So while I appreciate your apology, I must ask: why? What evil spirit hath taken over your soul and led you to knock us off our manly pedestals? Don’t you know that men love pedestals?! They’re like thrones for the physically fit!

You are so brave, Ryan. Thankfully you have that extra income you get for doing the same work to help you cope with the strain of competing with women. I mean, prior to this all you had to do was compete against other strong-natured men like yourself. One would think that with the extra challenge (if you could even call us fragile and needy creatures that), you’d rise to the occasion.

Isn’t it ironic then, that with this added “competition,” instead of helping to make men even stronger and more manly, it’s made men boyish and commitment-phobic? At least eight percent of men feel this way. So it must mean that this is a massive societal shift. Think of it…all those men, out-earning their female counterparts and being FORCED by our selfishness to spend that disposable income on video games and porn and booze.

The only reason I can provide for “our” use of force (because men have never, ever shoved each other off pedestals…nor kept women subjugated on their own pedestals, ostensibly to have a better vantage point from which to boob-gaze), is that we learned it by watching you, all right?. We learned it by watching you!

Still, this pedestal grabbing (heh) has only pointed out and heightened a sad, yet obvious truth: women are now forced to pine after men who would have been perfect for us…if in an O.Henry twist of irony, we hadn’t screwed up our chances of snagging by continuing our educations and pursuing personal and professional development.

See, if only feminism had consulted me beforehand. That was your first mistake: learning by watching. I mean if I jumped off a bridge would you do it too? Seriously, would you? Because I can’t swim and I’m deathly allergic to water. Yes, that does make bathing near impossible. And no, I don’t know where that smell is coming from.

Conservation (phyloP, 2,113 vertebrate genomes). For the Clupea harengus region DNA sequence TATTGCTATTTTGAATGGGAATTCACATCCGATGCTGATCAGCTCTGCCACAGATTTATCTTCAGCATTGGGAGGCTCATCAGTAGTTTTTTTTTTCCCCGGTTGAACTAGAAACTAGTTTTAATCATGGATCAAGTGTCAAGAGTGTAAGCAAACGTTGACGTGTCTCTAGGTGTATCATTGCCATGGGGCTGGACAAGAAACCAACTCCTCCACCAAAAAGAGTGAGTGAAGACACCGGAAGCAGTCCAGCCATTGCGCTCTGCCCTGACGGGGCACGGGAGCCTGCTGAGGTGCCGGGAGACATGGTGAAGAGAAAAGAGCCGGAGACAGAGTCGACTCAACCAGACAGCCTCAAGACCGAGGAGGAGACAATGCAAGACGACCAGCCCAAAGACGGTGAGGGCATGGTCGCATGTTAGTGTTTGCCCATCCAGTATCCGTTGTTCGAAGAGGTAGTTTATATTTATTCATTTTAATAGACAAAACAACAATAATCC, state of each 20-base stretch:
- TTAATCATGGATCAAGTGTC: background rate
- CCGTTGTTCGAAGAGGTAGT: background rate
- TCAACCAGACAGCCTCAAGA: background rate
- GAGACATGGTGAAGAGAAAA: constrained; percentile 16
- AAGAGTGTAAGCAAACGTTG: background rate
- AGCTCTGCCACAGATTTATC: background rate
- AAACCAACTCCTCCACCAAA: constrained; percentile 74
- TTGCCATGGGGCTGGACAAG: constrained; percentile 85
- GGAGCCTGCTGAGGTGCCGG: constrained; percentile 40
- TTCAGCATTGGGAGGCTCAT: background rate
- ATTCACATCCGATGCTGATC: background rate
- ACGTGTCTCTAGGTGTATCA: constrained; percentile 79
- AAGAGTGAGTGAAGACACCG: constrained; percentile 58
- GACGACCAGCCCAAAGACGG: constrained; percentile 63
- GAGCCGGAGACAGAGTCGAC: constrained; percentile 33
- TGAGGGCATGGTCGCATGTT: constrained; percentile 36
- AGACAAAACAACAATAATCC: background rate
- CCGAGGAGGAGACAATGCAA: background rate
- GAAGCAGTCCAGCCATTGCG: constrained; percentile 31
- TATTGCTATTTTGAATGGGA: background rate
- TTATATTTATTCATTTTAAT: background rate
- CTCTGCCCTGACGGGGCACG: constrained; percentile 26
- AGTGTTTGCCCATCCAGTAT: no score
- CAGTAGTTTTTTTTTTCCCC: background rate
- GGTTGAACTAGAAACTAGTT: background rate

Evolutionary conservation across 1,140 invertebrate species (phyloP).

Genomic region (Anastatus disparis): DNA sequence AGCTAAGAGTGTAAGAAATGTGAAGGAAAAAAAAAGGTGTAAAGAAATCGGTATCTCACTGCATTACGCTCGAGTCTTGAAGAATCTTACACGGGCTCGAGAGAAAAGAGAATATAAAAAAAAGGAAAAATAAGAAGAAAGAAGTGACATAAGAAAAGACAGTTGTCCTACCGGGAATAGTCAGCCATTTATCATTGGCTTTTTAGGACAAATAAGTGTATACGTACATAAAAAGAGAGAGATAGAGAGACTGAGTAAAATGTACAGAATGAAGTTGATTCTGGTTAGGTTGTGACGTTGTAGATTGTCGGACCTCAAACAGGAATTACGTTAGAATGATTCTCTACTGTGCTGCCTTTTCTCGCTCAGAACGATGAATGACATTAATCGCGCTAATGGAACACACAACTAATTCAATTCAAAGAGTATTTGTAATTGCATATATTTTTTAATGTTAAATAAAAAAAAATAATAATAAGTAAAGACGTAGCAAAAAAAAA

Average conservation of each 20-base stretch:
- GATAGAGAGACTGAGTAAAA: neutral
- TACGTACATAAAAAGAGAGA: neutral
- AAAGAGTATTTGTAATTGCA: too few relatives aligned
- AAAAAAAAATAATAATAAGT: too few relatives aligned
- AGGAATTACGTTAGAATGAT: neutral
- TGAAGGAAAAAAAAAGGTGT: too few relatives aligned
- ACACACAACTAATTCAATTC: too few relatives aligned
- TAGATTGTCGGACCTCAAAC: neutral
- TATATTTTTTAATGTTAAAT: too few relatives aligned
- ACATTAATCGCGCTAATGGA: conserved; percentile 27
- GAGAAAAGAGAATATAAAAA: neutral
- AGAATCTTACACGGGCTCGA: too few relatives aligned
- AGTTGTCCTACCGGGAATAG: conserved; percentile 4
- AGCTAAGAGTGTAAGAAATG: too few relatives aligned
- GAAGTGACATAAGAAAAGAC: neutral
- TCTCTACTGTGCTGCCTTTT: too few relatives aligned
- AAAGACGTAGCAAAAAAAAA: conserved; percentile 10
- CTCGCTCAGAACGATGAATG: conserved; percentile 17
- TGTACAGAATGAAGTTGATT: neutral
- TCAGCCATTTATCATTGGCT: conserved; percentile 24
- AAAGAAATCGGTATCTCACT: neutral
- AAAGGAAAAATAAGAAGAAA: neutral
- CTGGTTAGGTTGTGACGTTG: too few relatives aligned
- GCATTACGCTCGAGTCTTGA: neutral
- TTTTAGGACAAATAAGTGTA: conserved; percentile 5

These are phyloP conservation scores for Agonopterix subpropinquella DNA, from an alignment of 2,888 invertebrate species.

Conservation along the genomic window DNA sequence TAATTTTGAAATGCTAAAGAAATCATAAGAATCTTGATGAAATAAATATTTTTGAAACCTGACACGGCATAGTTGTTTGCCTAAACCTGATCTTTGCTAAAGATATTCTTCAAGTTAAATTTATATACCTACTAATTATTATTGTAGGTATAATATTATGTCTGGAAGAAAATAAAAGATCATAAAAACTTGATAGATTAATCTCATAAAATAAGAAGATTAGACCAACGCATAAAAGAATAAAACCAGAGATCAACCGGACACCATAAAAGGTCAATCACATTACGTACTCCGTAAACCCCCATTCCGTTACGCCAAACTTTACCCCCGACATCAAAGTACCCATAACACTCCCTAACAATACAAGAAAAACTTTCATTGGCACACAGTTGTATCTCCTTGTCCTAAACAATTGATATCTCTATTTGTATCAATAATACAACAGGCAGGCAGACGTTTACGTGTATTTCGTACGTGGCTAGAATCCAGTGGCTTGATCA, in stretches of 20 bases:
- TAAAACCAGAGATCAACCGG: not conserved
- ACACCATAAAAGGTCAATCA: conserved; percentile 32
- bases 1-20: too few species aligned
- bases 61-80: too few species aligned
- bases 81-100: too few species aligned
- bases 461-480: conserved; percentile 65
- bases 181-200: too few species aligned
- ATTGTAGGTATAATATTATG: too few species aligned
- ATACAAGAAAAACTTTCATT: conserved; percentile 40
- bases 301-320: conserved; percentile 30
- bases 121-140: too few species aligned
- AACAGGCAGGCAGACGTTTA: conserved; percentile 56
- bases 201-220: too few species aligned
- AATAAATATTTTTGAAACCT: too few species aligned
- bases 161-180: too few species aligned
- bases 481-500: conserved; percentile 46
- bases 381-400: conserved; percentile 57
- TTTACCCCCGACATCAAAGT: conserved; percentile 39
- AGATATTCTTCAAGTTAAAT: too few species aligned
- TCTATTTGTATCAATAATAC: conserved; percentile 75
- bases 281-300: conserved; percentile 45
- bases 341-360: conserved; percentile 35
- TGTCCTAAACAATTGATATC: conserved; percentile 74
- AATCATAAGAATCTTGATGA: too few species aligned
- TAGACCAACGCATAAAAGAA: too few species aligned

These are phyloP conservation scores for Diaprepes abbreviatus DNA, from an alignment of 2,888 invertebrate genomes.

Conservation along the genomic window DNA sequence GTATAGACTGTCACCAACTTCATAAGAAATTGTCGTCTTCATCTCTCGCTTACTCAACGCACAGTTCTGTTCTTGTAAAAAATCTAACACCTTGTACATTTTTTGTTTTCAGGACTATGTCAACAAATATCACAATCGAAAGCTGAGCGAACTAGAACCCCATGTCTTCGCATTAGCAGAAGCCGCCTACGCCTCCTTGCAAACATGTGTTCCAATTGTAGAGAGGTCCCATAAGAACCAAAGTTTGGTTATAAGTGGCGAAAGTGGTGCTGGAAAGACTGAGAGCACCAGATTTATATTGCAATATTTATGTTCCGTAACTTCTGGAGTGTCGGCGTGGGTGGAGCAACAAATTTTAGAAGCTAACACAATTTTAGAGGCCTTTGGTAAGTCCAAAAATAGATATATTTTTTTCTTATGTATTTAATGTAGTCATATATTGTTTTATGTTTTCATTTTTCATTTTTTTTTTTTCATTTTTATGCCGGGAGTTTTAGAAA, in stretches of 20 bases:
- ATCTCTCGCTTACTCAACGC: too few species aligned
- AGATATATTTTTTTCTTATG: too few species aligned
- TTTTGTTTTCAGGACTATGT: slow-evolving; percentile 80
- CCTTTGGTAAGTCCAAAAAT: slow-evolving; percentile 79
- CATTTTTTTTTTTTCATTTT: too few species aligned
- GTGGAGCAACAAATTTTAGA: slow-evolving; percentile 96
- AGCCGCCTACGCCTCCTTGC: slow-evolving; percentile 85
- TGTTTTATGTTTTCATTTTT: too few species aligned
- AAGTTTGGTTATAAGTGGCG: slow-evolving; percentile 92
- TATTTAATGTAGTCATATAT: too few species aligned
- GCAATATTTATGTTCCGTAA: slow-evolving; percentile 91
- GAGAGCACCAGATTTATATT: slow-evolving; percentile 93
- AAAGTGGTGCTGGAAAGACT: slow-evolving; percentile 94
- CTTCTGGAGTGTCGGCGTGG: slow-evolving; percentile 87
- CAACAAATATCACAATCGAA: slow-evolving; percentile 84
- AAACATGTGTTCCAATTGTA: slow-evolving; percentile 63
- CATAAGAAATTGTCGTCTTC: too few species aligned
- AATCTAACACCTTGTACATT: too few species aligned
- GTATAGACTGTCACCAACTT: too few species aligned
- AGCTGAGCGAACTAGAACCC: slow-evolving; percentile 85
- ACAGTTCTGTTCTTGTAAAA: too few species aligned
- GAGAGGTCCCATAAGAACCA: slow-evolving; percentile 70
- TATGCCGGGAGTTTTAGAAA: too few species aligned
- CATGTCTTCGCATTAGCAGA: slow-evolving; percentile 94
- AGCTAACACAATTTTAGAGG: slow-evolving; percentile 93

I suppose I should be flattered though. As they say, imitation is the highest form of flattery. Personally, I disagree. If you ask me, its animal sacrifice, with gifts of frankincense and myrrh a close second. Not that you can do the former thanks to those fat cats over at PETA (pun!).

But I digress. Do we men really engage in such perpetual pedestal usurping? On American Gladiators, sure, but mind you those above-ground jousting matches were not male-only affairs. Lace could seriously handle herself up there. And I’m pretty sure she landed her a husband. Possibly after locking him in a submission hold, but I have it on good sources Nitro was going to pop the question at the end of the Eliminator in the Season 2 finale.

So let’s get back to Prof. Venker and her rigorous armchair study of human relationships. According to her, the “hundreds, if not thousands” of men–possibly in binder form–she’s spoke to who say they’re never getting married say so because “[w]omen aren’t women anymore.” Now I’ve only blessed this earth with my presence for just over three decades, but I’m curious as to what time period these men, and maybe Fraulein von Venker herself, are idealizing? The 80s are a bit hazy, but I do remember the decade being full of women being women and men dressing like women. She refers to a “sexual revolution” that is at fault for the eight  point plummet in men not wanting to tie the knot since 1997, but I was under the impression this “sexual revolution” took place during the 60s. Was there another one that happened post-1997? A sexual revolution 2.0? If so, why the hell wasn’t I invited? Oh right, the smell….

So now that we–along with Life Coach Venker–have clearly established why men don’t want to be married as much as they did in 1997, riddle me this: why do women want to be married more than in 1997? The same survey has that up nine percentage points! Is it because we’re playing hard to get? Playing hard to get through public opinion surveys?

The tricky thing about all these statistics is that as the 93% of the population who has taken a stats class knows, numbers can lie.

I just made up that stat. See?? Did you believe me?